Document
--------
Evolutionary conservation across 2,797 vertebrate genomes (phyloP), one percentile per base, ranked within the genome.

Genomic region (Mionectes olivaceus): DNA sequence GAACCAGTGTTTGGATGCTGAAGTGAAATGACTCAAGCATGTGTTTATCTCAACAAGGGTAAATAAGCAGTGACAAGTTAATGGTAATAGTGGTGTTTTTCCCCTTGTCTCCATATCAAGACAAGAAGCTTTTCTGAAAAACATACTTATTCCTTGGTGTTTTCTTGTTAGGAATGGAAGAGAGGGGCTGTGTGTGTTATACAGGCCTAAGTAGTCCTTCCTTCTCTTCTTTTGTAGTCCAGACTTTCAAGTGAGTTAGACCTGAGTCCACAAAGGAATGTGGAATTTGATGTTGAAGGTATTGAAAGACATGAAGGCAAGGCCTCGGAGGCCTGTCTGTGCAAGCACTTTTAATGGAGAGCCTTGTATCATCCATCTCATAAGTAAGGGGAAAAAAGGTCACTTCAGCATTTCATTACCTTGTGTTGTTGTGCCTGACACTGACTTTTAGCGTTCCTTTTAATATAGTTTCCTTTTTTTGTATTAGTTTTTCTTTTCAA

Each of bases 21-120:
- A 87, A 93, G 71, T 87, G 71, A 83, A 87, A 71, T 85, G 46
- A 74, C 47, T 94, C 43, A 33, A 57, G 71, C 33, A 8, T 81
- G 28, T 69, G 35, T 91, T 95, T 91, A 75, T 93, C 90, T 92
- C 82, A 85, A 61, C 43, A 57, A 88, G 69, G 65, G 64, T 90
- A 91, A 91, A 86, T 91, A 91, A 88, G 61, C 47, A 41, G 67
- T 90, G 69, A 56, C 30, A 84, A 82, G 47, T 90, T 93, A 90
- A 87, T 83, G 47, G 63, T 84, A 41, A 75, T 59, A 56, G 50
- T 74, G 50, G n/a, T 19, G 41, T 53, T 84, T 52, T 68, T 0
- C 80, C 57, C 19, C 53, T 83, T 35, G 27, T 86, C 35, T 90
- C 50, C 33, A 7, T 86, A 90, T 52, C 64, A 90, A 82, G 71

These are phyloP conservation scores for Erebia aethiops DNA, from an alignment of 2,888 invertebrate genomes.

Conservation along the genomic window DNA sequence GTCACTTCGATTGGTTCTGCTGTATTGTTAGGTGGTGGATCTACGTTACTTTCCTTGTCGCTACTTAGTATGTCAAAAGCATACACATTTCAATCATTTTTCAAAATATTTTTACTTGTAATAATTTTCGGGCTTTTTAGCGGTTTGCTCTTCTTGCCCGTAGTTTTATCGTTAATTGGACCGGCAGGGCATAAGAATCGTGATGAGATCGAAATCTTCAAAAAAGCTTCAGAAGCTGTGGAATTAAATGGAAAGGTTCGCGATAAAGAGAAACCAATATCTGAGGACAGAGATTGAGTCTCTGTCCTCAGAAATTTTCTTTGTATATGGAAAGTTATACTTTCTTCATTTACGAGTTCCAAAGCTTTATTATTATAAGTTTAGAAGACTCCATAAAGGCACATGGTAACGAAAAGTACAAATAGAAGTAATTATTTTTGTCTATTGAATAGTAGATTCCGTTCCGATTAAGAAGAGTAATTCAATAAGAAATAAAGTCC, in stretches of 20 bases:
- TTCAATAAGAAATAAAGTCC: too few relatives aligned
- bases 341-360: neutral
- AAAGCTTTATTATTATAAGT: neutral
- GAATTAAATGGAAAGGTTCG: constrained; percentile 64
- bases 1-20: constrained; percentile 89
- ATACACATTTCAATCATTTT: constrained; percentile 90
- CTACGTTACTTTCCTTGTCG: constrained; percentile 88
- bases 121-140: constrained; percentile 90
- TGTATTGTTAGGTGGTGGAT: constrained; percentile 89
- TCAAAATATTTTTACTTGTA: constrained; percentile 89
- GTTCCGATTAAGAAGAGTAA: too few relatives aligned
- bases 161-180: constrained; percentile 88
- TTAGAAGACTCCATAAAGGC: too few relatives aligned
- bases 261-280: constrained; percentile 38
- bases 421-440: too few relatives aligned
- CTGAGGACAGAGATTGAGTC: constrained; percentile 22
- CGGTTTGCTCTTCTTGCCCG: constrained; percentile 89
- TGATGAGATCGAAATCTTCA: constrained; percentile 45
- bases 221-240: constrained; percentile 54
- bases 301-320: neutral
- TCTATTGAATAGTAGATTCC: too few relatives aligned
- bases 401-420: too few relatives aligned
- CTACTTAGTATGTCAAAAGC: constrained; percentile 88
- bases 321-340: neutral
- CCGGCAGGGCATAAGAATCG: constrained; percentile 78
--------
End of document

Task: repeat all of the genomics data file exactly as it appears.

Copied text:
Evolutionary conservation across 2,797 vertebrate genomes (phyloP), one percentile per base, ranked within the genome.

Genomic region (Mionectes olivaceus): DNA sequence GAACCAGTGTTTGGATGCTGAAGTGAAATGACTCAAGCATGTGTTTATCTCAACAAGGGTAAATAAGCAGTGACAAGTTAATGGTAATAGTGGTGTTTTTCCCCTTGTCTCCATATCAAGACAAGAAGCTTTTCTGAAAAACATACTTATTCCTTGGTGTTTTCTTGTTAGGAATGGAAGAGAGGGGCTGTGTGTGTTATACAGGCCTAAGTAGTCCTTCCTTCTCTTCTTTTGTAGTCCAGACTTTCAAGTGAGTTAGACCTGAGTCCACAAAGGAATGTGGAATTTGATGTTGAAGGTATTGAAAGACATGAAGGCAAGGCCTCGGAGGCCTGTCTGTGCAAGCACTTTTAATGGAGAGCCTTGTATCATCCATCTCATAAGTAAGGGGAAAAAAGGTCACTTCAGCATTTCATTACCTTGTGTTGTTGTGCCTGACACTGACTTTTAGCGTTCCTTTTAATATAGTTTCCTTTTTTTGTATTAGTTTTTCTTTTCAA

Each of bases 21-120:
- A 87, A 93, G 71, T 87, G 71, A 83, A 87, A 71, T 85, G 46
- A 74, C 47, T 94, C 43, A 33, A 57, G 71, C 33, A 8, T 81
- G 28, T 69, G 35, T 91, T 95, T 91, A 75, T 93, C 90, T 92
- C 82, A 85, A 61, C 43, A 57, A 88, G 69, G 65, G 64, T 90
- A 91, A 91, A 86, T 91, A 91, A 88, G 61, C 47, A 41, G 67
- T 90, G 69, A 56, C 30, A 84, A 82, G 47, T 90, T 93, A 90
- A 87, T 83, G 47, G 63, T 84, A 41, A 75, T 59, A 56, G 50
- T 74, G 50, G n/a, T 19, G 41, T 53, T 84, T 52, T 68, T 0
- C 80, C 57, C 19, C 53, T 83, T 35, G 27, T 86, C 35, T 90
- C 50, C 33, A 7, T 86, A 90, T 52, C 64, A 90, A 82, G 71

These are phyloP conservation scores for Erebia aethiops DNA, from an alignment of 2,888 invertebrate genomes.

Conservation along the genomic window DNA sequence GTCACTTCGATTGGTTCTGCTGTATTGTTAGGTGGTGGATCTACGTTACTTTCCTTGTCGCTACTTAGTATGTCAAAAGCATACACATTTCAATCATTTTTCAAAATATTTTTACTTGTAATAATTTTCGGGCTTTTTAGCGGTTTGCTCTTCTTGCCCGTAGTTTTATCGTTAATTGGACCGGCAGGGCATAAGAATCGTGATGAGATCGAAATCTTCAAAAAAGCTTCAGAAGCTGTGGAATTAAATGGAAAGGTTCGCGATAAAGAGAAACCAATATCTGAGGACAGAGATTGAGTCTCTGTCCTCAGAAATTTTCTTTGTATATGGAAAGTTATACTTTCTTCATTTACGAGTTCCAAAGCTTTATTATTATAAGTTTAGAAGACTCCATAAAGGCACATGGTAACGAAAAGTACAAATAGAAGTAATTATTTTTGTCTATTGAATAGTAGATTCCGTTCCGATTAAGAAGAGTAATTCAATAAGAAATAAAGTCC, in stretches of 20 bases:
- TTCAATAAGAAATAAAGTCC: too few relatives aligned
- bases 341-360: neutral
- AAAGCTTTATTATTATAAGT: neutral
- GAATTAAATGGAAAGGTTCG: constrained; percentile 64
- bases 1-20: constrained; percentile 89
- ATACACATTTCAATCATTTT: constrained; percentile 90
- CTACGTTACTTTCCTTGTCG: constrained; percentile 88
- bases 121-140: constrained; percentile 90
- TGTATTGTTAGGTGGTGGAT: constrained; percentile 89
- TCAAAATATTTTTACTTGTA: constrained; percentile 89
- GTTCCGATTAAGAAGAGTAA: too few relatives aligned
- bases 161-180: constrained; percentile 88
- TTAGAAGACTCCATAAAGGC: too few relatives aligned
- bases 261-280: constrained; percentile 38
- bases 421-440: too few relatives aligned
- CTGAGGACAGAGATTGAGTC: constrained; percentile 22
- CGGTTTGCTCTTCTTGCCCG: constrained; percentile 89
- TGATGAGATCGAAATCTTCA: constrained; percentile 45
- bases 221-240: constrained; percentile 54
- bases 301-320: neutral
- TCTATTGAATAGTAGATTCC: too few relatives aligned
- bases 401-420: too few relatives aligned
- CTACTTAGTATGTCAAAAGC: constrained; percentile 88
- bases 321-340: neutral
- CCGGCAGGGCATAAGAATCG: constrained; percentile 78